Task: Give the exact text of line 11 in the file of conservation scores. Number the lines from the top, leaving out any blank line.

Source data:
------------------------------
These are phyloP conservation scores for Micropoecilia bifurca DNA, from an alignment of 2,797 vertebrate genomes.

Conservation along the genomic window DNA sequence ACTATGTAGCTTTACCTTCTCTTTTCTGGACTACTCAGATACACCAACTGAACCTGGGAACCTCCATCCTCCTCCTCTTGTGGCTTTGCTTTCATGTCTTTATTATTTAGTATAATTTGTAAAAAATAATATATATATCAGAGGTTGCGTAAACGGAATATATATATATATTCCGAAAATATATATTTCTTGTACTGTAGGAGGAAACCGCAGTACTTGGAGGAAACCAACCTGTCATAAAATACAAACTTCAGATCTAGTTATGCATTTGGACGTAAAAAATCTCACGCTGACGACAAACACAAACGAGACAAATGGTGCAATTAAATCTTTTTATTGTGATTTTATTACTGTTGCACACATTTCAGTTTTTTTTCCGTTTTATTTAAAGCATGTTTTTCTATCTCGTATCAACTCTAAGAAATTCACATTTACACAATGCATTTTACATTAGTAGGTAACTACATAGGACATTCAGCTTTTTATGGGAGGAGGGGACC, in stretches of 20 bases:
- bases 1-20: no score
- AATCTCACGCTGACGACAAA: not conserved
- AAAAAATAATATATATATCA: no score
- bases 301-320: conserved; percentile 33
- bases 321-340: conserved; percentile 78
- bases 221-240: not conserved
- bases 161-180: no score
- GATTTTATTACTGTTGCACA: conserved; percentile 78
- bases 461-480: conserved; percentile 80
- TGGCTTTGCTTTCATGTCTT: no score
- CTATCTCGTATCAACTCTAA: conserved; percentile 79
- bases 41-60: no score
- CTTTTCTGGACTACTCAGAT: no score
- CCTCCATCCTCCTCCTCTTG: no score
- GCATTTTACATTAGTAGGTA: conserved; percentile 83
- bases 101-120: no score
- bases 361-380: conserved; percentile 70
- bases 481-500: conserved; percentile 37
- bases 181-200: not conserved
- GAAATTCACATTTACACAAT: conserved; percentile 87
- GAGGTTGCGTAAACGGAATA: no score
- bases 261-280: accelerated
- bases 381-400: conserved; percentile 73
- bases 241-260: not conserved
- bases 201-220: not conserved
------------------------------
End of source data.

- bases 461-480: conserved; percentile 80